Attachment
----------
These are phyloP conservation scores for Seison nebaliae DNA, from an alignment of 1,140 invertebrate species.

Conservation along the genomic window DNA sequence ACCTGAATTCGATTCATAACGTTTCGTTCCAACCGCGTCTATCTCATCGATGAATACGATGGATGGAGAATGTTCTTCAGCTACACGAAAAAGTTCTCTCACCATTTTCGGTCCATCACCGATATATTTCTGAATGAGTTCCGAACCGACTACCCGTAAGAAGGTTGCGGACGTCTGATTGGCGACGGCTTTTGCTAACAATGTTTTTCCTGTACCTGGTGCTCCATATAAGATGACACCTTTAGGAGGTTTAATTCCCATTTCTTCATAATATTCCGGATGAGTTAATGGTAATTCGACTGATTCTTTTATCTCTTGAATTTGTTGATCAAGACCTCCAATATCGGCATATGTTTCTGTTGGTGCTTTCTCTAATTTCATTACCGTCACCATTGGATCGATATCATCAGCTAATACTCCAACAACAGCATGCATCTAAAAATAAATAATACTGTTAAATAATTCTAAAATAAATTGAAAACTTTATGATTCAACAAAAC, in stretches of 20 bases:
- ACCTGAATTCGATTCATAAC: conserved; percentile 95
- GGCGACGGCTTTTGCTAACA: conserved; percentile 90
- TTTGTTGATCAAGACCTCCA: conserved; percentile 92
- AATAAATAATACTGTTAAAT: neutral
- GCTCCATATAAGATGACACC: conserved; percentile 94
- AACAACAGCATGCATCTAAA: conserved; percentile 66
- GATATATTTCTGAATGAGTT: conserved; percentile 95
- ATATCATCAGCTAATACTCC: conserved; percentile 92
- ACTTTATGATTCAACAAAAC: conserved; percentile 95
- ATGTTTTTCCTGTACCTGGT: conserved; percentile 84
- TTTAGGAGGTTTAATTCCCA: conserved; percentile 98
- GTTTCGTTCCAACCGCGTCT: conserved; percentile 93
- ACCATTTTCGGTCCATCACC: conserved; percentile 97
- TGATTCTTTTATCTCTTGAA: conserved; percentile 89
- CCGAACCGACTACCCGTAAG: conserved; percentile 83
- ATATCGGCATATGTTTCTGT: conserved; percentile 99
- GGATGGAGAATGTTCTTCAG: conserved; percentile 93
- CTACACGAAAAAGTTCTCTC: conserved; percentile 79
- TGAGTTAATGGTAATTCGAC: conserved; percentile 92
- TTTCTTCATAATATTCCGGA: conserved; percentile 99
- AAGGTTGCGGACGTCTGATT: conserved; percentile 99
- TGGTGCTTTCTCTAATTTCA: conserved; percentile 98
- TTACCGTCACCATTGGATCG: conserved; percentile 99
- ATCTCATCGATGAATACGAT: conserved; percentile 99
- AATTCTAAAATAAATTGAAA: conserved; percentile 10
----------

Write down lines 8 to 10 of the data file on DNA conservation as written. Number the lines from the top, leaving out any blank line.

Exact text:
- AACAACAGCATGCATCTAAA: conserved; percentile 66
- GATATATTTCTGAATGAGTT: conserved; percentile 95
- ATATCATCAGCTAATACTCC: conserved; percentile 92